stable democracy and unstable democracy

stable democracy and unstable democracy

a distinction drawn by LIPSET (1960) between stable democracies, defined as those polities which have enjoyed an ‘uninterrupted continuation of political democracy since World War I and the absence of a major party opposed to the “rules of the game”, and unstable democracies, which fail to fulfil these conditions. For non-European/non-English-speaking nations, Lipset also distinguished between ‘democracies’ and ‘unstable dictatorships’ on the one hand and ‘stable dictatorships’.

The factors sustaining ‘stable democracy’ according to Lipset are:

  1. POLITICAL CLEAVAGE between main competing POLITICAL PARTIES, institutionalizing broad class conflict between non-manual ‘middle class’ and manual ‘working class’;
  2. the historical replacement of previous main bases of political cleavage (e.g. religious, rural – urban, centre – periphery);
  3. broad ‘consensus’ on the fundamental legitimacy of prevailing political institutions, a ‘secular’ politics (‘end of ideology’), and the absence of major PARTIES OF INTEGRATION opposing the rules of the political game;
  4. a socioeconomic system which is economically effective and delivers high levels of literacy, welfare, etc.;
  5. a fluid ‘open’ class structure and class mixing, which produces CROSS-CUTTING TIES and ‘cross pressures’ acting on the individual which help to moderate class conflict and competition between parties;
  6. a ‘participatory political culture’, including extensive participation in VOLUNTARY ASSOCIATIONS and a general strength of groups of all kinds which functions as a ‘protective screen’ against MASS SOCIETY (see also TWO-STEP FLOW OF MASS COMMUNICATIONS).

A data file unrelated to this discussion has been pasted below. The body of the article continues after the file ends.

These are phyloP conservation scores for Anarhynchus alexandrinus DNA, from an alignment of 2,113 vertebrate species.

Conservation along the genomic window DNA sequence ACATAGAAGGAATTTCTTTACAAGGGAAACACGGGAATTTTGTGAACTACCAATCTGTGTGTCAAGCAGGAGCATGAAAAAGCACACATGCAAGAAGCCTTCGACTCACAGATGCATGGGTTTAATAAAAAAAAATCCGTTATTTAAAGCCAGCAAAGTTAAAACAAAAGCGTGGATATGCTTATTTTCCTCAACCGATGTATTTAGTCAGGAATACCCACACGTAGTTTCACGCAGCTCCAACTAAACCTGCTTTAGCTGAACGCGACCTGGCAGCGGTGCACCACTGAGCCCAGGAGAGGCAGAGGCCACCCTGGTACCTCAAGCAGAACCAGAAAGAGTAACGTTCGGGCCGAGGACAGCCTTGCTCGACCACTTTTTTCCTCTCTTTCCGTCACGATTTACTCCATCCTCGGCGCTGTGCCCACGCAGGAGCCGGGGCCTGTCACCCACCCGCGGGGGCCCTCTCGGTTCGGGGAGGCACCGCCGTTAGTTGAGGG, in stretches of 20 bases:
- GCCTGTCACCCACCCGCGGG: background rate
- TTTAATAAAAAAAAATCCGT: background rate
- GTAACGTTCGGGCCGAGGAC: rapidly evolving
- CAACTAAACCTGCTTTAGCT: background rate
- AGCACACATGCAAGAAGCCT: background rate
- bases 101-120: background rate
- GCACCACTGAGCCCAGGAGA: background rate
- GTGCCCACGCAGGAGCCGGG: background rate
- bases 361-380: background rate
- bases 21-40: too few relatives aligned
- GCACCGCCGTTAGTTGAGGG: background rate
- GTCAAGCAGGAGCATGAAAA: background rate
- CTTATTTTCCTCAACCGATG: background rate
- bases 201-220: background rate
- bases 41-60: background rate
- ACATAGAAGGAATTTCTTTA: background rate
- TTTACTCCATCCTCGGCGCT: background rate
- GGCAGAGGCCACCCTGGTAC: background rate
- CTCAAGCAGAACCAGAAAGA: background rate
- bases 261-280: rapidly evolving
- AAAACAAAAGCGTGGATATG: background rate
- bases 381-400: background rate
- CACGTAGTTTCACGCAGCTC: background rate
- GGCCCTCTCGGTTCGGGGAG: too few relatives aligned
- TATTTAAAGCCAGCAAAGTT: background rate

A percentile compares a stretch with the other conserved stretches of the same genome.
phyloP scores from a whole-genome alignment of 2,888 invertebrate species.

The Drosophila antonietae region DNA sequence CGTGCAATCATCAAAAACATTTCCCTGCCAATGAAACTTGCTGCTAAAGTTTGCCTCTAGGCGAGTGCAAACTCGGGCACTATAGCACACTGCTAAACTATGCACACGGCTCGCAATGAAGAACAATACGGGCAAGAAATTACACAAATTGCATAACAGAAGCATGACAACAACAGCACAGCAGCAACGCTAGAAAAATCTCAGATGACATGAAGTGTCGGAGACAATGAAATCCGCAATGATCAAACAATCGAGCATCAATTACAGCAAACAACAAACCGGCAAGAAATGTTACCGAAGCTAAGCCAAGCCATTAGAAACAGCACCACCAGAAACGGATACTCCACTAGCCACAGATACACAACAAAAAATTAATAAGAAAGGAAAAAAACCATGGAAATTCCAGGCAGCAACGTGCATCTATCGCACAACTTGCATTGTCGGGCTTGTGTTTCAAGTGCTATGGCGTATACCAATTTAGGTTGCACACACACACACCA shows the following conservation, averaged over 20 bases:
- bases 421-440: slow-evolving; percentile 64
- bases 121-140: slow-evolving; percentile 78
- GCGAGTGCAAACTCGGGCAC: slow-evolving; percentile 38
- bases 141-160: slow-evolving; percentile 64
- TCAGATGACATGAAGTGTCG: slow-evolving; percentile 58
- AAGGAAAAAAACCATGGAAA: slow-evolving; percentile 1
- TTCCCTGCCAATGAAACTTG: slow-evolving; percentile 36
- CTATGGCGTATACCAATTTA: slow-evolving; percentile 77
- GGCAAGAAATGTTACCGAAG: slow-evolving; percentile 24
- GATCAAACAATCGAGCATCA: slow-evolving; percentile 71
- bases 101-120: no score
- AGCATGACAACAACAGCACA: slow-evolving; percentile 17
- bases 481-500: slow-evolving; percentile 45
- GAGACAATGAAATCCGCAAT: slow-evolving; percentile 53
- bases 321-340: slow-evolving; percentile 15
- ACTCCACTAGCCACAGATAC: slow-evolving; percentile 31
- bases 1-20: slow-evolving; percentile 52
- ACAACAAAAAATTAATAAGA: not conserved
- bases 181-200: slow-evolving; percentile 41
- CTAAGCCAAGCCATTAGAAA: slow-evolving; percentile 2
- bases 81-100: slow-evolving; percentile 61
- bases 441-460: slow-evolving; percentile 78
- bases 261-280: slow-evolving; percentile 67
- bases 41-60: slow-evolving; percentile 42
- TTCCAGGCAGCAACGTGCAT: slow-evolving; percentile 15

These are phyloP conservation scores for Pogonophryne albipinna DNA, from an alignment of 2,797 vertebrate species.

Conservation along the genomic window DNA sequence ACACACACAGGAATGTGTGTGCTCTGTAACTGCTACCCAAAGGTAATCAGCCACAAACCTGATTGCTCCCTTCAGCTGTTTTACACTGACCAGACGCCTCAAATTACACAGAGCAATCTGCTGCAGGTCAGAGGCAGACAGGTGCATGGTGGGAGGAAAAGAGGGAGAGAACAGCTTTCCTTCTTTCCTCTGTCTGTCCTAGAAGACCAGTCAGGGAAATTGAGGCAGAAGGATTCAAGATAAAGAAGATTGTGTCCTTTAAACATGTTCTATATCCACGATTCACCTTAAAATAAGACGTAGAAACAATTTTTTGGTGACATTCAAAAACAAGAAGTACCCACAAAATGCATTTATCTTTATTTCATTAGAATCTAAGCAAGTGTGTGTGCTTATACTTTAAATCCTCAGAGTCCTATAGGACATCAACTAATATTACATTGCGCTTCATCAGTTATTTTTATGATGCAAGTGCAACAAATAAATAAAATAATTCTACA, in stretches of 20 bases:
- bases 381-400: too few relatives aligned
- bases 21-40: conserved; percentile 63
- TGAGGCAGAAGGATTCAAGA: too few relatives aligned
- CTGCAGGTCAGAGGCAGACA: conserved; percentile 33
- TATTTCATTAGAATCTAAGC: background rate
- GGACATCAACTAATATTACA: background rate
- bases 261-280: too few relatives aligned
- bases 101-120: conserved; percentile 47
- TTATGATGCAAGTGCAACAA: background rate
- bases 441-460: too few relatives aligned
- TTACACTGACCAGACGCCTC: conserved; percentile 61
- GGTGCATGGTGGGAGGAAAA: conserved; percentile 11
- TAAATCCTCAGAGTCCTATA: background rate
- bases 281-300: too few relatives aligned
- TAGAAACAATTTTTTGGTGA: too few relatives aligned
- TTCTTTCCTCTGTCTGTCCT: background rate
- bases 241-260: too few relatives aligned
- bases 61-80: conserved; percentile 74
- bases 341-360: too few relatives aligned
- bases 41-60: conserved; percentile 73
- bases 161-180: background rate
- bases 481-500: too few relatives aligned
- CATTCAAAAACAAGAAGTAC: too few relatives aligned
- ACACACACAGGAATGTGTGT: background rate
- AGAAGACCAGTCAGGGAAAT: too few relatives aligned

Reworking ideas drawn from classical POLITICAL SOCIOLOGY (especially TOCQUEVILLE and WEBER), Lipset also suggested that 'stable democracy’ depends on an élite-mass structure in which representative élites (see PLURAL ÉLITISM) are central to the working of the system, and can also be seen as safeguarding ‘central democratic values’. For Lipset, 'stable democracy’ is not just another political system, it is ‘the good society in action’. The theory of stable democracy in these general terms arose as a synthesis of behaviouralist and structural-functional and systems-theoretic approaches in US POLITICAL SCIENCE and political sociology. It has been influential (although also widely criticized) not only in discussions of western democracies but also in the discussion of POLITICAL MODERNIZATION and ‘nation-building’ in developing and THIRD WORLD nations (see also MILITARY INTERVENTION). Theories addressing the sources of stability and instability in democracies have gained a new lease of life in assessments of the newly emerging democracies of central and eastern Europe. See also ÉLITE, ÉLITE THEORY, MOSCA, MICHELS, SCHUMPETER, VOTING BEHAVIOUR, END-OF-IDEOLOGY THESIS; compare LEGITIMATION CRISIS.

Collins Dictionary of Sociology, 3rd ed. © HarperCollins Publishers 2000